Advances in the captive breeding and rearing of the East Asian common octopus (Octopus sinensis) were presented in a seminar on 17 March at the 18th Seafood Show Osaka.
In the seminar, organized by the Japan Fisheries Research and Education Agency (FRA), Ayami Sekizawa of the Aquaculture Research Department, of FRA’s Fisheries Technology Institute, discussed her team’s achievements, centered on techniques to reduce mortality in the paralarva stage, and a tank division system that reduces cannibalism.
Massive mortalities during the paralarvae stage, when the young cephalopods are in a planktonic form between hatchling and subadult, have been the major obstacle to commercialized closed-cycle octopus aquaculture.
The first issue discussed was the tendency for the paralarvae to be carried downward in a current induced by the aeration system, eventually depositing the animals on the tank bottom. In a system with an aerator in the middle of the tank, a flow is created by the rising bubbles in the center. The water then returns downward along the tank sides carrying the paralarvae with it. As the paralarvae have poor ability to swim at this stage, they are mainly passively drifting. With this system, they remain at the bottom of the tank. If they manage to rise, they are again caught in the current and redeposited at the bottom.
In the research, a two-tank system was employed. The water was aerated in one tank and then pumped with a downward-facing pipe into the center of the round rearing tank. This avoided the release of bubbles in the tank and the downward flow of the water resulted in a gentle rising of the water at the sides of the tank, lifting the paralarvae off the tank floor.
The second issue discussed was the choice of feed. Brine shrimp larvae (Artemia nauplii) is a common aquaculture feed for juvenile fish, but the study confirmed that octopus survival is improved by feeding mainly zoea (free-swimming larvae) of the gazami swimming crab (Portunus trituberculatus).
These experiments were reported in a study published in issue #495 of Aquaculture magazine, under the title “An upwelling system for culturing common octopus paralarvae and its combined effect with supplying natural zooplankton on paralarval survival and growth.”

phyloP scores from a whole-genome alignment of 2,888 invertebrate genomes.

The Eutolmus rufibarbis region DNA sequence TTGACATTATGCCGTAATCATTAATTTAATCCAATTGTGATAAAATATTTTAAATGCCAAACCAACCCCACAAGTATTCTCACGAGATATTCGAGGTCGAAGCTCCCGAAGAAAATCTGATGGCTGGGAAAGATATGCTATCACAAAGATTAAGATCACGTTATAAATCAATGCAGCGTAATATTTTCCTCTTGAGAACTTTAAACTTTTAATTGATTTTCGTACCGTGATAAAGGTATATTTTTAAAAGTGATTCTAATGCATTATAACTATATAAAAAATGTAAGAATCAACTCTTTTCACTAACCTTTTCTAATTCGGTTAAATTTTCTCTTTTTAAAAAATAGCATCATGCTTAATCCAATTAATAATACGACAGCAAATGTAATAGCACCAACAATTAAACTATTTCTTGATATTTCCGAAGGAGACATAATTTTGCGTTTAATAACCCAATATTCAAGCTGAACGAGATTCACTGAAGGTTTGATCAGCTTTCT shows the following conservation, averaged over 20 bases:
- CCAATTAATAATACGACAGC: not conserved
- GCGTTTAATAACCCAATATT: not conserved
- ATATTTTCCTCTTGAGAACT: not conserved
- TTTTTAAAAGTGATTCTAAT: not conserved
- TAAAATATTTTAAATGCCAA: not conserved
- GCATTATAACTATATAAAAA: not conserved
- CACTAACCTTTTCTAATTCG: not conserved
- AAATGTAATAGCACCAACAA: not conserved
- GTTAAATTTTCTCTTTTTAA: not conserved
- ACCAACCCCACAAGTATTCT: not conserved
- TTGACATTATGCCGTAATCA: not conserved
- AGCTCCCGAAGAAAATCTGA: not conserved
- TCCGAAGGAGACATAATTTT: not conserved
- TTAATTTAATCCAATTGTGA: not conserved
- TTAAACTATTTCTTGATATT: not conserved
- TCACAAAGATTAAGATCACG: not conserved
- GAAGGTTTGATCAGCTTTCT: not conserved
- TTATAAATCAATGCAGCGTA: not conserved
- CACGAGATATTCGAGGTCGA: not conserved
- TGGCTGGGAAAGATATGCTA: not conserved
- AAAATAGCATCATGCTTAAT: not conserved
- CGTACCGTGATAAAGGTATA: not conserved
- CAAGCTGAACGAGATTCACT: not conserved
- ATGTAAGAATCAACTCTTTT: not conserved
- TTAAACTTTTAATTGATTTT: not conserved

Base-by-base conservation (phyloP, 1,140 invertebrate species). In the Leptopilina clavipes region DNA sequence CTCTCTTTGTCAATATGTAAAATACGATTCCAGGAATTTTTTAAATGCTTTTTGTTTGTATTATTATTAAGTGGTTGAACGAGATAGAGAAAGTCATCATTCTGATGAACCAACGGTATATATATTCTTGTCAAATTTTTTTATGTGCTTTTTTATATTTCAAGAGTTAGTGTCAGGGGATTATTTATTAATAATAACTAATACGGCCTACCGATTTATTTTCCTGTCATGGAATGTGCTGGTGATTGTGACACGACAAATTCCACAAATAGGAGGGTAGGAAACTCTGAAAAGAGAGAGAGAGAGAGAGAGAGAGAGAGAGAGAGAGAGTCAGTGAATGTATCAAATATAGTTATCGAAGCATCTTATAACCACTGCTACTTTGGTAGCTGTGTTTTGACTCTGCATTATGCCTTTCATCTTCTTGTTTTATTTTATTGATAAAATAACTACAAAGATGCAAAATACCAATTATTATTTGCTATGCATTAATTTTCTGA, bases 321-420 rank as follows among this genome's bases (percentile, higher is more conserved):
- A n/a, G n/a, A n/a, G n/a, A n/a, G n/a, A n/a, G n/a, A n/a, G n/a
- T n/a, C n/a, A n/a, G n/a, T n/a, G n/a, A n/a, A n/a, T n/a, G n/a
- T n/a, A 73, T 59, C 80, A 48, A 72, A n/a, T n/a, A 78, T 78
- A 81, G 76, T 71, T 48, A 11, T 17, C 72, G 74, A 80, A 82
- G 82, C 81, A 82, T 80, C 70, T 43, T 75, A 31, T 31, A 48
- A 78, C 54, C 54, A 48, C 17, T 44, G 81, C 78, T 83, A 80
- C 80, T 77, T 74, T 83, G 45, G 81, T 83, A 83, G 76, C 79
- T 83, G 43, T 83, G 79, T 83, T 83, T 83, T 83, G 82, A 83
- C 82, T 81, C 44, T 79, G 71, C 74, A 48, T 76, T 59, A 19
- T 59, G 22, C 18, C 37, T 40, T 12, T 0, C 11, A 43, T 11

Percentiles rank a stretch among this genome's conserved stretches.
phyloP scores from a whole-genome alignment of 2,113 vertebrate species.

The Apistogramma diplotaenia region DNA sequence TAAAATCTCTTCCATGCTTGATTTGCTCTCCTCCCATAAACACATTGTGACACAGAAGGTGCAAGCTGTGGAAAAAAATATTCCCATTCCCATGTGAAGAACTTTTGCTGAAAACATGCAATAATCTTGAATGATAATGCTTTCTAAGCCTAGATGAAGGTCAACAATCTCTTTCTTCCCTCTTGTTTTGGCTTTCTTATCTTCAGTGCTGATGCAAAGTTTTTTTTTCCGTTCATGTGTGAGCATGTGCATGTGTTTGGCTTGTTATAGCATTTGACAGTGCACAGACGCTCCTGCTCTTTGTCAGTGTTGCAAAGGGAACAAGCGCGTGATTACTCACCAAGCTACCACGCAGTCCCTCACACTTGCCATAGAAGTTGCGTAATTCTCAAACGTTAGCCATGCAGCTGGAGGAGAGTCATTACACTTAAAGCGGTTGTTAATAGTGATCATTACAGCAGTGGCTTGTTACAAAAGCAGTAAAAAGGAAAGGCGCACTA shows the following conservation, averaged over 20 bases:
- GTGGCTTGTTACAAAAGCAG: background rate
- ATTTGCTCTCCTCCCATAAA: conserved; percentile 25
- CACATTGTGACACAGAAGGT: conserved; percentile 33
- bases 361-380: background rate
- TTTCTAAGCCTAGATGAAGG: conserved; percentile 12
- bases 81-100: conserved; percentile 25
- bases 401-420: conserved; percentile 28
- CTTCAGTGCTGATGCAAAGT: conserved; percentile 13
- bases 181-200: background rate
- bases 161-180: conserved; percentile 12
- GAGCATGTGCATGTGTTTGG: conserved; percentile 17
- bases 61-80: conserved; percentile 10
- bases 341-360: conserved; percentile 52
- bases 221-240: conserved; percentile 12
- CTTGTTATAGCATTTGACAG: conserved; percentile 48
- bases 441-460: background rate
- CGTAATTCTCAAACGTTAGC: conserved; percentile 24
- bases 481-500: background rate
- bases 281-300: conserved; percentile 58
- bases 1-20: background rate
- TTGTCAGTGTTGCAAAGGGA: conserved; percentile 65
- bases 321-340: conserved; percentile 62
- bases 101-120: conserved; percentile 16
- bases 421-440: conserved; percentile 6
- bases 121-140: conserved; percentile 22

The third issue discussed was housing. A common practice has been to keep all octopuses together and to place a few semi-cylindrical shelters on the tank floor for the octopuses to hide in. However, octopuses in such a system become territorial and cannibalistic. A new system of dividers (resembling cubicles in an office) that divides the tank with a separate space for each animal was introduced and was found to prevent cannibalism, though it makes cleaning more difficult.
With these three methods, the research achieved a 10-month survival rate of 46.8 percent and a 12-month survival of 41.6 percent. The large increase in survival over that of previous research opens the door to commercial indoor tank-farmed octopus production. As a result of breeding 156 juvenile octopus using the newly-developed isolated rearing dividers to prevent cannibalism, 73 individuals survived to 10 months, of which 65 individuals reached the shipping size of 500 grams in weight. Of these, 25 individuals exceeded one kilogram – the target weight at harvest for farmed octopus, though weights between 500 grams and 1,500 grams are in the salable range.
The whole series of steps for closed-cycle breeding and rearing of octopus can now be performed in indoor tanks, so the program has adopted the catch-phrase “Octopus that doesn’t know the sea!”
The three-year project, named (in translation) “Innovation Creation Enhancement Research Promotion Project, Development of Basic Technology for Commercialization of Common Octopus Culture,” ran from 2018 through 2020. Initial results were announced in September 2020, and were also presented at the 22nd Japan International Seafood and Technology Show.
Going forward, the research will focus on scaling up to mass production and on developing technology for securing a large amount of feed. Sekizawa said that the cost of securing the crab zoea is the next major hurdle to overcome, with the development of a formulated feed that could replace the zoea having the potential to bring costs down considerably.
Photo courtesy of Chris Loew/SeafoodSource